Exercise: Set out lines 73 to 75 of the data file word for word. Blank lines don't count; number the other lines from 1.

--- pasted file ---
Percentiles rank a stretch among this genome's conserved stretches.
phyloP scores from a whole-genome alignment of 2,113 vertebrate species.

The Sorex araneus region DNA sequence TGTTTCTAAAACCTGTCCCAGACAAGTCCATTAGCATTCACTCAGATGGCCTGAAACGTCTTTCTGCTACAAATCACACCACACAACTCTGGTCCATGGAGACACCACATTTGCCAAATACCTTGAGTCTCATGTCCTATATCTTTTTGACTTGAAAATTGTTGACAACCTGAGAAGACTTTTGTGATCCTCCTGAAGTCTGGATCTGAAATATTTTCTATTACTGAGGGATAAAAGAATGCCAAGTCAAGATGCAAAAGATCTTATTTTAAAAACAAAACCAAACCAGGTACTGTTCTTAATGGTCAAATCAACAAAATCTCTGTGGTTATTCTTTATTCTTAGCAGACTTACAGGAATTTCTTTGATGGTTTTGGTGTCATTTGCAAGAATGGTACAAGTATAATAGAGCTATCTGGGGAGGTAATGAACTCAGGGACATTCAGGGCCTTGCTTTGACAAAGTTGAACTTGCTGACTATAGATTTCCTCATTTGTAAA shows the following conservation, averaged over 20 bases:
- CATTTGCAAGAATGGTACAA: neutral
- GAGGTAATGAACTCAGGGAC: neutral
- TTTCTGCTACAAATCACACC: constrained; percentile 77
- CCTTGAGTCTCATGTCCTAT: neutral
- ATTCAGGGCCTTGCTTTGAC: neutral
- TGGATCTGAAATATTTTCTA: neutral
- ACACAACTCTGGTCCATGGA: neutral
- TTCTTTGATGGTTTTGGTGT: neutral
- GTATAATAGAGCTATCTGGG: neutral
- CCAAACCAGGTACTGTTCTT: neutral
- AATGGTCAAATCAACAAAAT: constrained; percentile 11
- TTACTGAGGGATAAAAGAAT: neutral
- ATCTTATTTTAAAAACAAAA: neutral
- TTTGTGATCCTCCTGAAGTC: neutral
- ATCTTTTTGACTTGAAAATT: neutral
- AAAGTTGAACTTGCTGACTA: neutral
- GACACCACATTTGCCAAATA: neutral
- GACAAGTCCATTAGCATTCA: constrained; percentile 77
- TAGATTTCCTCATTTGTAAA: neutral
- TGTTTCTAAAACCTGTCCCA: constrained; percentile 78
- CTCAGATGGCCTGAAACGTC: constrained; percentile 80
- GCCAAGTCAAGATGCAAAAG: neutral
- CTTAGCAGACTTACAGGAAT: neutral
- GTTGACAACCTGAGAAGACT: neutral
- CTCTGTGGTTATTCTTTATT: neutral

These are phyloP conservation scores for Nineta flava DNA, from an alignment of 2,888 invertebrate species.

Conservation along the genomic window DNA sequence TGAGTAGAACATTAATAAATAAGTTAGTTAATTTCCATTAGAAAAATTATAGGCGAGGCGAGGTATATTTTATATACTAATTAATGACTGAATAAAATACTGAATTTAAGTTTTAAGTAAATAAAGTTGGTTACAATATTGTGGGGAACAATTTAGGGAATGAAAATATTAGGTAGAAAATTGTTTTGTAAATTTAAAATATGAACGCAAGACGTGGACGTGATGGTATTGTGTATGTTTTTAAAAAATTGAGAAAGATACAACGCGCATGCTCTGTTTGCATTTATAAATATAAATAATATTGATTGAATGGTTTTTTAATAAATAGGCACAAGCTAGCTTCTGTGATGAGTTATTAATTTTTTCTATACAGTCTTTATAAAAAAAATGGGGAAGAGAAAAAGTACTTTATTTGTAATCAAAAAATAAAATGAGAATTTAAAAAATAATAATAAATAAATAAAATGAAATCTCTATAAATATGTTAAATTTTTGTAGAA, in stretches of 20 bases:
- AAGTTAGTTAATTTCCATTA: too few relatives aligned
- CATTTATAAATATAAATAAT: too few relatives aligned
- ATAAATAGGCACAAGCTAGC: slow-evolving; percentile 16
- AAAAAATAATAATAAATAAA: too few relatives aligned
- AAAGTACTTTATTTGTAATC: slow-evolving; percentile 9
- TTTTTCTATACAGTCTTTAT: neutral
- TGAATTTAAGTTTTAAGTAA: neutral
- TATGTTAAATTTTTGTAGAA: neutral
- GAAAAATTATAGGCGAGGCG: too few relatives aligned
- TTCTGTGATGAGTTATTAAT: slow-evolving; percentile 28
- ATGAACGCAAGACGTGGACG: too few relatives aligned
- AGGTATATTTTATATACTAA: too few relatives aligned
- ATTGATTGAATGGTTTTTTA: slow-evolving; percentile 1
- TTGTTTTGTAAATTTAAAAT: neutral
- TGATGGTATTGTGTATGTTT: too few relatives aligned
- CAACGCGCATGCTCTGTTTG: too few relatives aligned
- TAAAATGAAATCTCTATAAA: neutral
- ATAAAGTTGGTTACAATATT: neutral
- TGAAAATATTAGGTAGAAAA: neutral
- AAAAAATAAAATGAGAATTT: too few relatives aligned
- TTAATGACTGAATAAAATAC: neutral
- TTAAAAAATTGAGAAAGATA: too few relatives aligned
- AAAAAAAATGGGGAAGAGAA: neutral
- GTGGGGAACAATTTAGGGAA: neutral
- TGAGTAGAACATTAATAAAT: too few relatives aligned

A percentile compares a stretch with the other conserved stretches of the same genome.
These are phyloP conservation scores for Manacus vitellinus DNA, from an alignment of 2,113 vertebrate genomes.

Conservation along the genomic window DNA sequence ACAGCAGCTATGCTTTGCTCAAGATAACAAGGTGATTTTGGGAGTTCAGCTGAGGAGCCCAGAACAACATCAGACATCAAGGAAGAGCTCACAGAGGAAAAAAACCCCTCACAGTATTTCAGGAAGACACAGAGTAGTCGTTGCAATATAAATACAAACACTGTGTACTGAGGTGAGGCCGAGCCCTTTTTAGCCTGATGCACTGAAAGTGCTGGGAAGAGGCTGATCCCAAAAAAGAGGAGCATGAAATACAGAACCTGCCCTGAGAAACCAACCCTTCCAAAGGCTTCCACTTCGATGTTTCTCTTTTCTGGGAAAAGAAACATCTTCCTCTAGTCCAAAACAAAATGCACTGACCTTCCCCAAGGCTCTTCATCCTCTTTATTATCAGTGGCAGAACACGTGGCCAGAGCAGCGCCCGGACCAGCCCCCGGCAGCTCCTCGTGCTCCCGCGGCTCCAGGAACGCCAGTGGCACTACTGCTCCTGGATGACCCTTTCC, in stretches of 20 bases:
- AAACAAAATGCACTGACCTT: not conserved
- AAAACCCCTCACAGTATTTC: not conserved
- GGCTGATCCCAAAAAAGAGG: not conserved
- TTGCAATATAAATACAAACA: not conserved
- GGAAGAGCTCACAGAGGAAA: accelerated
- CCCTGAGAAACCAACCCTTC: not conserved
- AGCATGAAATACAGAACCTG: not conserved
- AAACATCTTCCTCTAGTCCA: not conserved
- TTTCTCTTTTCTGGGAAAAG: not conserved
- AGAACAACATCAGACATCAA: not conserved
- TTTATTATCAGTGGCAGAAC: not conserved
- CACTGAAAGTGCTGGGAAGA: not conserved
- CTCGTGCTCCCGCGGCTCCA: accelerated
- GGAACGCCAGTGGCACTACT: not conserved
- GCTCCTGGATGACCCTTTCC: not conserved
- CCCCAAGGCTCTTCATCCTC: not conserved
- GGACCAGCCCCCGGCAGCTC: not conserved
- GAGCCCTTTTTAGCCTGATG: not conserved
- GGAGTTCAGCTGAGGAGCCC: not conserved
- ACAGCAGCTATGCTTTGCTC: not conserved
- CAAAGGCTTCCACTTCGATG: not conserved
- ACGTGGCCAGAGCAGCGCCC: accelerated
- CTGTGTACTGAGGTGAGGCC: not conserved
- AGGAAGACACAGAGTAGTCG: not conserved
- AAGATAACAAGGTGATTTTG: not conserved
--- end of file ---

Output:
- GCTCCTGGATGACCCTTTCC: not conserved
- CCCCAAGGCTCTTCATCCTC: not conserved
- GGACCAGCCCCCGGCAGCTC: not conserved